Daniel Yergin, in the prologue to his award winning book, uses the language of anthropology to describe what the human species became in the past century: Hydrocarbon Man. While the search continues for alternative fuels and millions are spent on research and development, modern man will continue for some time to come to be dependent on Persian Gulf oil: the strategic prize. This essay focuses on the terrorist threat to oil pipelines in the region.
The question is, given the strategic importance of Middle East oil to the West and its economic and technological dependence on oil: Why have pipelines in that part of the globe not been primary targets of international terrorism to date?
It is puzzling why terrorists have not chosen Middle East oil structures as targets. One terrorist expert puts it this way:
"Trying to find out why terrorists do what they do is a bit like trying to solve a good fictional murder in that one is dealing with the elements of motive, method, and opportunity. However, the plot is reversed. With the classic murder one starts with a victim, and has to determine the motive, methods, and opportunity involved in order to discover the perpetrator. With target selection on the other hand, the motives are known, the means can usually be estimated, and the opportunities are fairly plentiful. What one has to determine is who or what is likely to be the victim."
Like a good, fictional murder mystery, the task of explaining silence, why something does not happen, gives a double twist to a plot and makes solving a mystery much more complicated. Sherlock Holmes, the master detective, solved a classic murder in The Hound of the Baskervilles when he learned that the dog was silent when it should have been barking. But, it is unlikely that in the process of answering the basic question, we will find a single clue to unwrap the mystery surrounding the silence of oil terrorism in the Middle East. For unlike in Holmes’ time, it is not hounds but jackals that have captured our attention in the 21st Century drama, the non-state actors who for most members of the world-audience will always remain a mystery: terrorists.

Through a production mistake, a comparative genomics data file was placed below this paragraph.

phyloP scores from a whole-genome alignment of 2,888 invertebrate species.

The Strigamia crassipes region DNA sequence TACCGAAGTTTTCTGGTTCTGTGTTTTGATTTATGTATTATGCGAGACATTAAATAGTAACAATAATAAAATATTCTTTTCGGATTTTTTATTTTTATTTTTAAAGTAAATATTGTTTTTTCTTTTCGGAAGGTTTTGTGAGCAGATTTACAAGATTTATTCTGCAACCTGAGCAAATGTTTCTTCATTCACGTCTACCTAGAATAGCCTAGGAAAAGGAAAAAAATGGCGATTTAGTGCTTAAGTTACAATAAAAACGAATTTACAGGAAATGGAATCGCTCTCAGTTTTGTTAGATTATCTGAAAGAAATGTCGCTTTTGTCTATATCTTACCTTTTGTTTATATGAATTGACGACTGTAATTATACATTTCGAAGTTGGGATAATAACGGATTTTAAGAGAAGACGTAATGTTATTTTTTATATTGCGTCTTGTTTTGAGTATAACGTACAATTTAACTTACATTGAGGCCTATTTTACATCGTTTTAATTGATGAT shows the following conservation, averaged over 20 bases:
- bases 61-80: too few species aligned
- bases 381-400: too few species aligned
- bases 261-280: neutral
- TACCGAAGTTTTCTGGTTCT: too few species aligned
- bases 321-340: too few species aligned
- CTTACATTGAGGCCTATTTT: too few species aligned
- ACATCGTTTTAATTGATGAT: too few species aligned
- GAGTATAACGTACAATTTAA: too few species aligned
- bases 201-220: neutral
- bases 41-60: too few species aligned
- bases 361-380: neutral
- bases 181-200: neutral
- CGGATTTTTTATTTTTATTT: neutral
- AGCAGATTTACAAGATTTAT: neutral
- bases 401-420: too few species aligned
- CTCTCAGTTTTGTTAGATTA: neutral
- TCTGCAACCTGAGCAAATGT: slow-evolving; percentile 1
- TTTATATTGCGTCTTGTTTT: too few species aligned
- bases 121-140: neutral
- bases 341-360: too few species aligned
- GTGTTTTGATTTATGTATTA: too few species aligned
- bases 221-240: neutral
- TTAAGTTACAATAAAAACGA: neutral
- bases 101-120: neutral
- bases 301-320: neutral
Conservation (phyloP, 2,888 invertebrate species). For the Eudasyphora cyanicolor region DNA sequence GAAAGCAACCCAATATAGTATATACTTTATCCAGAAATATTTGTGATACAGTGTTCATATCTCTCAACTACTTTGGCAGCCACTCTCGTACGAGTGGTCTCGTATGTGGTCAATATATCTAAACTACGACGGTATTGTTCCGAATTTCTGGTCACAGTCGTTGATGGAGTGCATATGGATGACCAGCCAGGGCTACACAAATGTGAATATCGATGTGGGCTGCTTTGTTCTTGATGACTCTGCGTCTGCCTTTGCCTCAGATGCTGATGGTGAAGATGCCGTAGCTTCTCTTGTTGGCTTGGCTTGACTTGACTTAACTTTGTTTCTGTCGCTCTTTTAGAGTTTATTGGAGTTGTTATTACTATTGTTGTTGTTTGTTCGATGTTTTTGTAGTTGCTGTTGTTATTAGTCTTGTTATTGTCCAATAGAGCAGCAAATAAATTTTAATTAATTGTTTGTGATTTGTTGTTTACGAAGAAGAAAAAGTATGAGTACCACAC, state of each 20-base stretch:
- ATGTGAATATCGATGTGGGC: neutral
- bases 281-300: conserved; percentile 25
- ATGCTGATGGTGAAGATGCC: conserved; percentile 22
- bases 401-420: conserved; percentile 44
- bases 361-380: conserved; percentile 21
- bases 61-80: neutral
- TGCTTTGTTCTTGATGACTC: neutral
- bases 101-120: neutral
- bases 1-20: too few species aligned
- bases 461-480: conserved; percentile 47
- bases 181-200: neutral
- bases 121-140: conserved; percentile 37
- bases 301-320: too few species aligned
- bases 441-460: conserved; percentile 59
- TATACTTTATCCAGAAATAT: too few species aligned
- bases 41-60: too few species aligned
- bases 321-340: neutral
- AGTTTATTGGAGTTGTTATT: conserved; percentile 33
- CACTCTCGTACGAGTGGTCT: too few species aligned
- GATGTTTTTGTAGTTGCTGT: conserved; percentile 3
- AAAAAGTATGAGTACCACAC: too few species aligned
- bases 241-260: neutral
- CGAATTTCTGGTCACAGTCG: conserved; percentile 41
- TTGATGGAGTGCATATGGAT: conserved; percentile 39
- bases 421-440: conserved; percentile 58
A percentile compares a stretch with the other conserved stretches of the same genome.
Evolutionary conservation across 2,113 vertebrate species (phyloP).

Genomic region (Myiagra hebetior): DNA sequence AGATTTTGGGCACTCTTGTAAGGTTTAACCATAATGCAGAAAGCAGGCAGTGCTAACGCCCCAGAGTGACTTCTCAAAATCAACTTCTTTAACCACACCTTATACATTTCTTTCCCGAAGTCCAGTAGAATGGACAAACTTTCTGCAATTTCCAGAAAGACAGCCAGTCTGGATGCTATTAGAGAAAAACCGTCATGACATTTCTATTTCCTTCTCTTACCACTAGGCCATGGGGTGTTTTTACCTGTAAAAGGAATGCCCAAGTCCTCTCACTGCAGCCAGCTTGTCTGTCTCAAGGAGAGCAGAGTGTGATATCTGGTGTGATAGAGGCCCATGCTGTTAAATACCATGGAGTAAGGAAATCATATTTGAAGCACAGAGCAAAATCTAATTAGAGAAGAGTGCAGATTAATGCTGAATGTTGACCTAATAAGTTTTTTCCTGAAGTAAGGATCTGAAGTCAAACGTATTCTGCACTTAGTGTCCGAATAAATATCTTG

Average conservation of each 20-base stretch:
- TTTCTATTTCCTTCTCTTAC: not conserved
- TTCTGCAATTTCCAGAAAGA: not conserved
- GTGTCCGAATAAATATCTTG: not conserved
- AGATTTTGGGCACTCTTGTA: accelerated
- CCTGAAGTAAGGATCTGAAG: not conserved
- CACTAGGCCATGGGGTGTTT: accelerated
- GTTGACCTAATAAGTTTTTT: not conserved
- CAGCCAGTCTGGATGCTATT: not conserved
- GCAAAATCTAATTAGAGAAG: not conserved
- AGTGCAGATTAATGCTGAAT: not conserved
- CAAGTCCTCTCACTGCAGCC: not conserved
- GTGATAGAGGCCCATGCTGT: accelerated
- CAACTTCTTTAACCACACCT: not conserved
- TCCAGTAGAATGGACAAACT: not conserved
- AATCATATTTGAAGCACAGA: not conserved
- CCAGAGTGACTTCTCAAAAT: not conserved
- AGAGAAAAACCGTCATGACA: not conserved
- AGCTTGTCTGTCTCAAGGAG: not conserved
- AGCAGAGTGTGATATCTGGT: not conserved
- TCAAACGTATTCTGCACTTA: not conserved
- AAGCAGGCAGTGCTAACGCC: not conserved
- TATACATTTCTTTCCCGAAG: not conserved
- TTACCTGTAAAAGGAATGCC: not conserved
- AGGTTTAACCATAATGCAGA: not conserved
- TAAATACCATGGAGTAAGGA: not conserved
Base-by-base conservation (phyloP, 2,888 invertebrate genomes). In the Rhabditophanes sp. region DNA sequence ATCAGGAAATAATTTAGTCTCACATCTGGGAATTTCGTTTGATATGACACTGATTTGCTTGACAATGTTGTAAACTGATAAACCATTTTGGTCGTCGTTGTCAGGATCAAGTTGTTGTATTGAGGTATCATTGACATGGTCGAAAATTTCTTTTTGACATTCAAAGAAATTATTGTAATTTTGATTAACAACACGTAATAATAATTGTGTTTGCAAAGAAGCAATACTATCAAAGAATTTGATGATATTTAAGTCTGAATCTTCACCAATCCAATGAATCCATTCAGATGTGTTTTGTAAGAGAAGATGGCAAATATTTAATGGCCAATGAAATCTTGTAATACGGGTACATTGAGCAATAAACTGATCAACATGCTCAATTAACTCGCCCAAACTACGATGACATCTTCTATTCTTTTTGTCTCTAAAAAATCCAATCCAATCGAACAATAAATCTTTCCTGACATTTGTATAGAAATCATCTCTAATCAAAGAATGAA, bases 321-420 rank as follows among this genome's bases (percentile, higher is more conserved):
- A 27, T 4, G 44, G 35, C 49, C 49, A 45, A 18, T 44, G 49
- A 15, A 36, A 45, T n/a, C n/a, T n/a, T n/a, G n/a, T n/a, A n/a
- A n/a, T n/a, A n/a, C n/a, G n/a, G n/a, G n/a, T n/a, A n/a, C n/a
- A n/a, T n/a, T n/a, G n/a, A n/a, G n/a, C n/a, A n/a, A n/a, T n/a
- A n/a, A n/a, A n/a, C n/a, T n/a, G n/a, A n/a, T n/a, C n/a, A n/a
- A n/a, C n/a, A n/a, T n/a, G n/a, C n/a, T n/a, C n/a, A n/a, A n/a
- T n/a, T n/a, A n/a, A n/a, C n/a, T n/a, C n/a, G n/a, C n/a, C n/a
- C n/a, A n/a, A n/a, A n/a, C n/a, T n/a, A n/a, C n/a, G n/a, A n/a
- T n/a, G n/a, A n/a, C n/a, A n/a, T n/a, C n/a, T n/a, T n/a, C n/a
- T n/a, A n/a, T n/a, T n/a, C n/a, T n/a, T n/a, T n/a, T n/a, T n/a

In looking for clues, our investigation will sift the evidence found in open sources and evaluate the Middle East silence by methods, scientific and otherwise.
Although the focus is on the security of Middle East oil pipelines, globalization and the throughput character of the oil industry require brief consideration of threats to the oil infrastructure of the entire industrialized world, from Australia to the United States and from China to Turkey. In this respect, the vulnerability of oil pipelines in the United States is discussed with one eye on critics who see real danger in pointing out soft targets to terrorists’ cells with the technical means to terrorize multinational oil companies and the US public. Nevertheless, Maynard Stephens over 20 years ago did not hesitate to diagnose the Achilles heel of Hydrocarbon Man in the United States:
“Established petroleum and natural gas operations, their pipeline interties, and associated tankage and storage are the most attractive targets of dissidents. But there is no part of the industry that is immune to being seriously damaged by someone who has a little knowledge of it or makes an effort to learn its frailties. It is no wonder that security personnel and management become almost ‘paranoid’ at the thought of having attention drawn in publications to the vulnerability of the industry. . . But how does one know what dangers and threats to guard against?”
As will be shown, the dangers and threats to oil pipelines are real. The author makes no apology for calling the attention of US policy and police officials to the threat that continues to exist from individuals wanting to hamstring the United States by interdiction of oil flows with which the economy runs and the military rolls.